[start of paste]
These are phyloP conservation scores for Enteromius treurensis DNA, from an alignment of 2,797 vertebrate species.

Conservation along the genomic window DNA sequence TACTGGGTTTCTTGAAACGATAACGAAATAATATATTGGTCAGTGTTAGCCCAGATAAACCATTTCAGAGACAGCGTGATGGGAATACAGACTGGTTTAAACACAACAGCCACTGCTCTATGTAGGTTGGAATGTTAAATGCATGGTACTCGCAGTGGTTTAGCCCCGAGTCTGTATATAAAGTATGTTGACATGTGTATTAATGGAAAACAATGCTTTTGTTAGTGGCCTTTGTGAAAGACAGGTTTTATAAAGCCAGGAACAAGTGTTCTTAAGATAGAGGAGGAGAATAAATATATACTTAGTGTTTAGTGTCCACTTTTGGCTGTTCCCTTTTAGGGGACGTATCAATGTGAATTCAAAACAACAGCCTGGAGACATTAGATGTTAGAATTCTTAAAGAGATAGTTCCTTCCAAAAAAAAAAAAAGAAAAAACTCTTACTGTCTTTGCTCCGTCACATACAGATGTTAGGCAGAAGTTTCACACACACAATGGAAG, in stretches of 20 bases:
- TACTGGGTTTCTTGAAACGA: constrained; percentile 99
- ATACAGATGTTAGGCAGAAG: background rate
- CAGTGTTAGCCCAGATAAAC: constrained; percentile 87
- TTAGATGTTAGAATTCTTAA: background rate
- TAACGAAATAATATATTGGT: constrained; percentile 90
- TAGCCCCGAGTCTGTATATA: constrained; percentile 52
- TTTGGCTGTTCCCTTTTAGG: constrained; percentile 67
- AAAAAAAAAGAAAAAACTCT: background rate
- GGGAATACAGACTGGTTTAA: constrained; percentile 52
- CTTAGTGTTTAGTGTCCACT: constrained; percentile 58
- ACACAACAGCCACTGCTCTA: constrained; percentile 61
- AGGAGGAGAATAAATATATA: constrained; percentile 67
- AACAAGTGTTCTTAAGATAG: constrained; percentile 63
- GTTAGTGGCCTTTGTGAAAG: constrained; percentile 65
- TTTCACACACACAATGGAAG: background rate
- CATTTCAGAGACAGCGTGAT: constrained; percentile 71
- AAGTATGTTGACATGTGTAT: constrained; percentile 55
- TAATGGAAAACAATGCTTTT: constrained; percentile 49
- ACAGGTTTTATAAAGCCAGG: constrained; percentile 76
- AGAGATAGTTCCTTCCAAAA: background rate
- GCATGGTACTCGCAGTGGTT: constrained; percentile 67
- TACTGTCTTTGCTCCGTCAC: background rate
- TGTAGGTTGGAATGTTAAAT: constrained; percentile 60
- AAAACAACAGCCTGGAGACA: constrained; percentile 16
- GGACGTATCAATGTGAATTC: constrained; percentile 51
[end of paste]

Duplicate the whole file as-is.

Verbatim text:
These are phyloP conservation scores for Enteromius treurensis DNA, from an alignment of 2,797 vertebrate species.

Conservation along the genomic window DNA sequence TACTGGGTTTCTTGAAACGATAACGAAATAATATATTGGTCAGTGTTAGCCCAGATAAACCATTTCAGAGACAGCGTGATGGGAATACAGACTGGTTTAAACACAACAGCCACTGCTCTATGTAGGTTGGAATGTTAAATGCATGGTACTCGCAGTGGTTTAGCCCCGAGTCTGTATATAAAGTATGTTGACATGTGTATTAATGGAAAACAATGCTTTTGTTAGTGGCCTTTGTGAAAGACAGGTTTTATAAAGCCAGGAACAAGTGTTCTTAAGATAGAGGAGGAGAATAAATATATACTTAGTGTTTAGTGTCCACTTTTGGCTGTTCCCTTTTAGGGGACGTATCAATGTGAATTCAAAACAACAGCCTGGAGACATTAGATGTTAGAATTCTTAAAGAGATAGTTCCTTCCAAAAAAAAAAAAAGAAAAAACTCTTACTGTCTTTGCTCCGTCACATACAGATGTTAGGCAGAAGTTTCACACACACAATGGAAG, in stretches of 20 bases:
- TACTGGGTTTCTTGAAACGA: constrained; percentile 99
- ATACAGATGTTAGGCAGAAG: background rate
- CAGTGTTAGCCCAGATAAAC: constrained; percentile 87
- TTAGATGTTAGAATTCTTAA: background rate
- TAACGAAATAATATATTGGT: constrained; percentile 90
- TAGCCCCGAGTCTGTATATA: constrained; percentile 52
- TTTGGCTGTTCCCTTTTAGG: constrained; percentile 67
- AAAAAAAAAGAAAAAACTCT: background rate
- GGGAATACAGACTGGTTTAA: constrained; percentile 52
- CTTAGTGTTTAGTGTCCACT: constrained; percentile 58
- ACACAACAGCCACTGCTCTA: constrained; percentile 61
- AGGAGGAGAATAAATATATA: constrained; percentile 67
- AACAAGTGTTCTTAAGATAG: constrained; percentile 63
- GTTAGTGGCCTTTGTGAAAG: constrained; percentile 65
- TTTCACACACACAATGGAAG: background rate
- CATTTCAGAGACAGCGTGAT: constrained; percentile 71
- AAGTATGTTGACATGTGTAT: constrained; percentile 55
- TAATGGAAAACAATGCTTTT: constrained; percentile 49
- ACAGGTTTTATAAAGCCAGG: constrained; percentile 76
- AGAGATAGTTCCTTCCAAAA: background rate
- GCATGGTACTCGCAGTGGTT: constrained; percentile 67
- TACTGTCTTTGCTCCGTCAC: background rate
- TGTAGGTTGGAATGTTAAAT: constrained; percentile 60
- AAAACAACAGCCTGGAGACA: constrained; percentile 16
- GGACGTATCAATGTGAATTC: constrained; percentile 51